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Opposition Mounts Towards Boating Restrictions for Lake Havasu

On Monday evening, May 2, over 1,000 of Lake Havasu residents met with the U.S. Fish and Wildlife Service at the city’s Aquatic Center. The meeting was in response to plans by the Fish and Wildlife Service to place restrictions on boating activities for the Havasu National Wildlife Refuge. This is the first time the Fish and Wildlife Service held a public comment meeting concerning this issue. The unanimous consensus was that local and state officials, residents, and fellow boat enthusiasts were all non-supportive of the current plans to curtail certain boating activating within the refuge confines.

Congressman Paul Gosar was on hand and criticized the Fish and Wildlife Service for what he said was a way to slowly shut down local waterways to motor boats. The proposal by the agency would effectively prohibit tubing, water-skiing and wake boarding in an area utilized by a large number of recreational enthusiasts.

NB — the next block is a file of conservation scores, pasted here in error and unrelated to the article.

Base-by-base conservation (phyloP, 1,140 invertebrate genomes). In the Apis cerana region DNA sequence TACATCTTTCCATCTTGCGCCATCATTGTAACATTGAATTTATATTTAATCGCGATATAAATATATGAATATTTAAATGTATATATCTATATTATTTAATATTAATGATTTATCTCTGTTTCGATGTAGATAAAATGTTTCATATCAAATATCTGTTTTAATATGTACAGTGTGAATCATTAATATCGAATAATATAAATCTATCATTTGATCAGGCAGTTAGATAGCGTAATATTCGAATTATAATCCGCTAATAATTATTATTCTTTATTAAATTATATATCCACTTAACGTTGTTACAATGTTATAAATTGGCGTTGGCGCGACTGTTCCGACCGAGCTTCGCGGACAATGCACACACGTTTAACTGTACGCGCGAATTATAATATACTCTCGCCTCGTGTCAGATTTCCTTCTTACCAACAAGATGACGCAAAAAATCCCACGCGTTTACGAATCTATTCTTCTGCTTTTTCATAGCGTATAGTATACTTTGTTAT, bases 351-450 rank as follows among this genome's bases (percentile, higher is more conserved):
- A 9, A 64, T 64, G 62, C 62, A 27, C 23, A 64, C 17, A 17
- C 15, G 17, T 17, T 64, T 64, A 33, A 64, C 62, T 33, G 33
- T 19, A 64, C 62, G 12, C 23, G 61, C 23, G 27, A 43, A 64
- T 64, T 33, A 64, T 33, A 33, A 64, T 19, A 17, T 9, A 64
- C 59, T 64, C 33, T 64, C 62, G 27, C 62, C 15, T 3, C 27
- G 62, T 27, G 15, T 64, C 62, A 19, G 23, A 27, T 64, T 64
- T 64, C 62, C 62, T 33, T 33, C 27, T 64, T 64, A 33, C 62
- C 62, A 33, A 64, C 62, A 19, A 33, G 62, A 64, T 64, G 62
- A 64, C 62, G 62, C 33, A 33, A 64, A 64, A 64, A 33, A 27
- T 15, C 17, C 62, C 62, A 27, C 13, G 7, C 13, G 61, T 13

Concerns were also raised about the effect on the local economy. James Gray, President of the Partnership for Economic Development James Gray said in a community that is economically isolated and largely dependent on tourist dollars, restrictions to its main attraction could have devastating ripple effects.

Mayor of Lake Havasu City, Mark Nexsen, also spoke out about the new regulations and stated that he was willing to let the Fish and Wildlife Service start again with its proposal in accordance with federal law, and that they replace moved buoys to their original locations until they follow appropriate protocol to make any changes.

If you would like to see popular areas like the Refuge stay open to activities such as wakeboarding, fishing, water-skiing, and tubing, send your written comments to:


U.S. Fish and Wildlife Service

Havasu National Wildlife Refuge

Attn: Draft Recreational Boating CD

317 Mesquite Avenue

Needles, CA 92363

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